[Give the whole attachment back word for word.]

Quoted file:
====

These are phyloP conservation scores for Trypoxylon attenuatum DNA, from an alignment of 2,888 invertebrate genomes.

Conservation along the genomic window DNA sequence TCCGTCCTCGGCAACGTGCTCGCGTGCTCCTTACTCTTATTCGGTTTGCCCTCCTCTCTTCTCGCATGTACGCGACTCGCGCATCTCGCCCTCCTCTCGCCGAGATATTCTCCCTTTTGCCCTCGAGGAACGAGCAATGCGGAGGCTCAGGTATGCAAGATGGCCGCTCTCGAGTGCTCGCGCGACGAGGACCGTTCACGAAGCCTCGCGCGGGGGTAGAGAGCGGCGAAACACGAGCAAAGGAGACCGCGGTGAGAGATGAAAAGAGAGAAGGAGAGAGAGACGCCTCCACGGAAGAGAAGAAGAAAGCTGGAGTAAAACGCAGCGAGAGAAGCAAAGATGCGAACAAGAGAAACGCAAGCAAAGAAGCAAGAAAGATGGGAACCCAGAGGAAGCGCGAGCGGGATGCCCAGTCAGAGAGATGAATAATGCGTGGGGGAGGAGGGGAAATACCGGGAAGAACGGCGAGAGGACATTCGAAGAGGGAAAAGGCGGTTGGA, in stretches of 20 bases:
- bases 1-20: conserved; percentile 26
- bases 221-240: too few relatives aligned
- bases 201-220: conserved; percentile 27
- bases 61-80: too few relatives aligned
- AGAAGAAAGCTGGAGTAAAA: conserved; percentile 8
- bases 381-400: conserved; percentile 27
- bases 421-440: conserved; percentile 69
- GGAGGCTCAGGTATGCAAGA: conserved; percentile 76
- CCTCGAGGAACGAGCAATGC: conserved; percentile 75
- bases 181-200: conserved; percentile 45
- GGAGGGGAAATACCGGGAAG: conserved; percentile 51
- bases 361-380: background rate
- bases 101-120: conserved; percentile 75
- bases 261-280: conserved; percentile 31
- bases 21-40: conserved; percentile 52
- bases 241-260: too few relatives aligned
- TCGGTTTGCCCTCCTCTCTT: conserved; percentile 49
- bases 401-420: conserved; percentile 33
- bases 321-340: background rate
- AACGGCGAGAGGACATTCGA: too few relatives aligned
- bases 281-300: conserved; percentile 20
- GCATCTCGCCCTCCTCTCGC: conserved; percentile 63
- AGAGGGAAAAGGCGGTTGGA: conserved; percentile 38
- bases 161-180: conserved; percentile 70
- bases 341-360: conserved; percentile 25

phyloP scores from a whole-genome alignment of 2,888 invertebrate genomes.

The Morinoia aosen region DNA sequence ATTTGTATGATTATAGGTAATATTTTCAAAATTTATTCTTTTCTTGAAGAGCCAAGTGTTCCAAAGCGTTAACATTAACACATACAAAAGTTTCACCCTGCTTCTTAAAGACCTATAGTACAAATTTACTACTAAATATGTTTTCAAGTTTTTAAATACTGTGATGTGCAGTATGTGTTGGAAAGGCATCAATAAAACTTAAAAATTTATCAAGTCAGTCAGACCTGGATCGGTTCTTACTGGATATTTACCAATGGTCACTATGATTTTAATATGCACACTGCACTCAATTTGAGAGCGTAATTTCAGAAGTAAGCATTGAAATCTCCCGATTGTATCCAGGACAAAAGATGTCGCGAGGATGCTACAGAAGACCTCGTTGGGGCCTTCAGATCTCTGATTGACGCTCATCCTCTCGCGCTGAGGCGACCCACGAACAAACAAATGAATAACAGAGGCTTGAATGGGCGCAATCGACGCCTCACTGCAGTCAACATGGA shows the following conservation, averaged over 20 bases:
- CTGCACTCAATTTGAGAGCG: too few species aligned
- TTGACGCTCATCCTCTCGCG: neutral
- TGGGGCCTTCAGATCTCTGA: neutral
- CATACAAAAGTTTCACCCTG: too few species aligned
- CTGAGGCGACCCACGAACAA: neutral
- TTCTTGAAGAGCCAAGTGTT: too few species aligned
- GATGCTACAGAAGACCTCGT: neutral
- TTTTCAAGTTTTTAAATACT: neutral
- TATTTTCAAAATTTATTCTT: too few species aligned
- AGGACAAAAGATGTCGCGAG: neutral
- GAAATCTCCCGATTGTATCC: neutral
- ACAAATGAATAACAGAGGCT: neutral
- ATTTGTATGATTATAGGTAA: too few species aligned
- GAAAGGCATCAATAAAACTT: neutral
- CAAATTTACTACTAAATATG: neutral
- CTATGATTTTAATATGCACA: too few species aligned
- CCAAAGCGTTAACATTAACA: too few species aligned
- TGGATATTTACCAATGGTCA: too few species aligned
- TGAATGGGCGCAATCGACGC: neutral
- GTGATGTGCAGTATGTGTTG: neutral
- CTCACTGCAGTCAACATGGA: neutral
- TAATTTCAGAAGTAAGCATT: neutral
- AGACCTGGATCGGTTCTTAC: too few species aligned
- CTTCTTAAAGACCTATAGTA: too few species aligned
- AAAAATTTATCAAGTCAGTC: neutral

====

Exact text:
These are phyloP conservation scores for Trypoxylon attenuatum DNA, from an alignment of 2,888 invertebrate genomes.

Conservation along the genomic window DNA sequence TCCGTCCTCGGCAACGTGCTCGCGTGCTCCTTACTCTTATTCGGTTTGCCCTCCTCTCTTCTCGCATGTACGCGACTCGCGCATCTCGCCCTCCTCTCGCCGAGATATTCTCCCTTTTGCCCTCGAGGAACGAGCAATGCGGAGGCTCAGGTATGCAAGATGGCCGCTCTCGAGTGCTCGCGCGACGAGGACCGTTCACGAAGCCTCGCGCGGGGGTAGAGAGCGGCGAAACACGAGCAAAGGAGACCGCGGTGAGAGATGAAAAGAGAGAAGGAGAGAGAGACGCCTCCACGGAAGAGAAGAAGAAAGCTGGAGTAAAACGCAGCGAGAGAAGCAAAGATGCGAACAAGAGAAACGCAAGCAAAGAAGCAAGAAAGATGGGAACCCAGAGGAAGCGCGAGCGGGATGCCCAGTCAGAGAGATGAATAATGCGTGGGGGAGGAGGGGAAATACCGGGAAGAACGGCGAGAGGACATTCGAAGAGGGAAAAGGCGGTTGGA, in stretches of 20 bases:
- bases 1-20: conserved; percentile 26
- bases 221-240: too few relatives aligned
- bases 201-220: conserved; percentile 27
- bases 61-80: too few relatives aligned
- AGAAGAAAGCTGGAGTAAAA: conserved; percentile 8
- bases 381-400: conserved; percentile 27
- bases 421-440: conserved; percentile 69
- GGAGGCTCAGGTATGCAAGA: conserved; percentile 76
- CCTCGAGGAACGAGCAATGC: conserved; percentile 75
- bases 181-200: conserved; percentile 45
- GGAGGGGAAATACCGGGAAG: conserved; percentile 51
- bases 361-380: background rate
- bases 101-120: conserved; percentile 75
- bases 261-280: conserved; percentile 31
- bases 21-40: conserved; percentile 52
- bases 241-260: too few relatives aligned
- TCGGTTTGCCCTCCTCTCTT: conserved; percentile 49
- bases 401-420: conserved; percentile 33
- bases 321-340: background rate
- AACGGCGAGAGGACATTCGA: too few relatives aligned
- bases 281-300: conserved; percentile 20
- GCATCTCGCCCTCCTCTCGC: conserved; percentile 63
- AGAGGGAAAAGGCGGTTGGA: conserved; percentile 38
- bases 161-180: conserved; percentile 70
- bases 341-360: conserved; percentile 25

phyloP scores from a whole-genome alignment of 2,888 invertebrate genomes.

The Morinoia aosen region DNA sequence ATTTGTATGATTATAGGTAATATTTTCAAAATTTATTCTTTTCTTGAAGAGCCAAGTGTTCCAAAGCGTTAACATTAACACATACAAAAGTTTCACCCTGCTTCTTAAAGACCTATAGTACAAATTTACTACTAAATATGTTTTCAAGTTTTTAAATACTGTGATGTGCAGTATGTGTTGGAAAGGCATCAATAAAACTTAAAAATTTATCAAGTCAGTCAGACCTGGATCGGTTCTTACTGGATATTTACCAATGGTCACTATGATTTTAATATGCACACTGCACTCAATTTGAGAGCGTAATTTCAGAAGTAAGCATTGAAATCTCCCGATTGTATCCAGGACAAAAGATGTCGCGAGGATGCTACAGAAGACCTCGTTGGGGCCTTCAGATCTCTGATTGACGCTCATCCTCTCGCGCTGAGGCGACCCACGAACAAACAAATGAATAACAGAGGCTTGAATGGGCGCAATCGACGCCTCACTGCAGTCAACATGGA shows the following conservation, averaged over 20 bases:
- CTGCACTCAATTTGAGAGCG: too few species aligned
- TTGACGCTCATCCTCTCGCG: neutral
- TGGGGCCTTCAGATCTCTGA: neutral
- CATACAAAAGTTTCACCCTG: too few species aligned
- CTGAGGCGACCCACGAACAA: neutral
- TTCTTGAAGAGCCAAGTGTT: too few species aligned
- GATGCTACAGAAGACCTCGT: neutral
- TTTTCAAGTTTTTAAATACT: neutral
- TATTTTCAAAATTTATTCTT: too few species aligned
- AGGACAAAAGATGTCGCGAG: neutral
- GAAATCTCCCGATTGTATCC: neutral
- ACAAATGAATAACAGAGGCT: neutral
- ATTTGTATGATTATAGGTAA: too few species aligned
- GAAAGGCATCAATAAAACTT: neutral
- CAAATTTACTACTAAATATG: neutral
- CTATGATTTTAATATGCACA: too few species aligned
- CCAAAGCGTTAACATTAACA: too few species aligned
- TGGATATTTACCAATGGTCA: too few species aligned
- TGAATGGGCGCAATCGACGC: neutral
- GTGATGTGCAGTATGTGTTG: neutral
- CTCACTGCAGTCAACATGGA: neutral
- TAATTTCAGAAGTAAGCATT: neutral
- AGACCTGGATCGGTTCTTAC: too few species aligned
- CTTCTTAAAGACCTATAGTA: too few species aligned
- AAAAATTTATCAAGTCAGTC: neutral